Lloyd George at War, 1916-1918

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Anthem Press, 2009 - History - 420 pages
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'Lloyd George at War, 1916-1918' provides a much needed re-evaluation of this charismatic prime minister's wartime leadership. Calling on a wide range of primary sources and focussing on Lloyd George's role in the war cabinet, Cassar compellingly argues that George's reputation as the "man who won the war" was wholly unmerited. Instead Cassar shows that Lloyd George's heavy handed leadership was often detrimental to the Allied cause. From his wholehearted support for the disastrous Nivelle offensive, to his pursuit of a peripheral strategy that diverted troops away from the critical theatre of war on the Western Front, Cassar shows that Lloyd George consistently bucked the advice of his generals in preference for ineffectual and dangerous military strategies. Cassar's approach also differs from that of other studies of Lloyd George by adopting a thematic approach in preference to a chronological narrative, thereby allowing a closer evaluation of Lloyd George's handling of complex issues.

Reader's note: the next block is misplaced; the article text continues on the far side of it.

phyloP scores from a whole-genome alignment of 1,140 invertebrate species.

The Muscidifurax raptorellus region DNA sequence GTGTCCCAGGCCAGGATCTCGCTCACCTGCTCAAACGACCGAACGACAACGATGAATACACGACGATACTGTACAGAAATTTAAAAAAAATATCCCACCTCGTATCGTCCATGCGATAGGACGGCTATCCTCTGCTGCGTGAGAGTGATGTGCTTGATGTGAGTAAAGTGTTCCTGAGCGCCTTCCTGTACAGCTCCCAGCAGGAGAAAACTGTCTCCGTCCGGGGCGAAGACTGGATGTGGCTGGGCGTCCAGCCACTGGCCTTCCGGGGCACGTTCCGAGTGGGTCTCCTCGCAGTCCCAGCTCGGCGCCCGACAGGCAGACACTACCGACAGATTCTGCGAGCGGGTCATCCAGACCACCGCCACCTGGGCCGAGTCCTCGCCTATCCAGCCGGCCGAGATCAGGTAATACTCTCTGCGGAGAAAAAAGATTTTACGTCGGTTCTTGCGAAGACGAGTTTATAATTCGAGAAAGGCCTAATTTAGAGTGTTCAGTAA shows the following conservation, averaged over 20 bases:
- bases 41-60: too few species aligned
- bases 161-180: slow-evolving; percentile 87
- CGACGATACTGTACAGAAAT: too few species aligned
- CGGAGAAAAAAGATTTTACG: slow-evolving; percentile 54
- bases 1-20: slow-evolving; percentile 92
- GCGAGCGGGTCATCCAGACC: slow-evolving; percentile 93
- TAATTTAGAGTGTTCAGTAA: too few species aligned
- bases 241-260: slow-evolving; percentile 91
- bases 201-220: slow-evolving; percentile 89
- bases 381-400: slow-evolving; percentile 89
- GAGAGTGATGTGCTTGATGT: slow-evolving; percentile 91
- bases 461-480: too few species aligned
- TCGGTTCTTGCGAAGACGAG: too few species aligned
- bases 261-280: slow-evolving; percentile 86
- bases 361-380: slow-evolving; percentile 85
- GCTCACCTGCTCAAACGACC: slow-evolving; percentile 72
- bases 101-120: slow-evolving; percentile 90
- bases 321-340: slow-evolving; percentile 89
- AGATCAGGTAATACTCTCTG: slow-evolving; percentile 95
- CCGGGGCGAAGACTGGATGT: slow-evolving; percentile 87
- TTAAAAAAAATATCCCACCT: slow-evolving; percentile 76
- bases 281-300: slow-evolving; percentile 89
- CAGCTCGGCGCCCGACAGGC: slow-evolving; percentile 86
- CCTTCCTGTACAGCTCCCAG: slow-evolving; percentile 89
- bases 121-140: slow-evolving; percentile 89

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Contents

Setting the Stage
1
The Home Front
18
The First Attempt at a Unified Command
101
Robertson far Left and Lloyd George seated on far right
171
Lloyd George Smuts and Hankey in Paris November 1918
171
The Creation of the Supreme War Council
171
xxiii
219
Crisis on the Western Front
245
The Turn of the Tide
311
19
325
21
335
Conclusion
343
57
355
139
366
171
381
Bibliography
399

The Maurice Aifair
261
The German Advance Halted
297

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About the author (2009)

George H. Cassar is Professor of Military and Modern European History at Eastern Michigan University and a leading authority on Britain at war.

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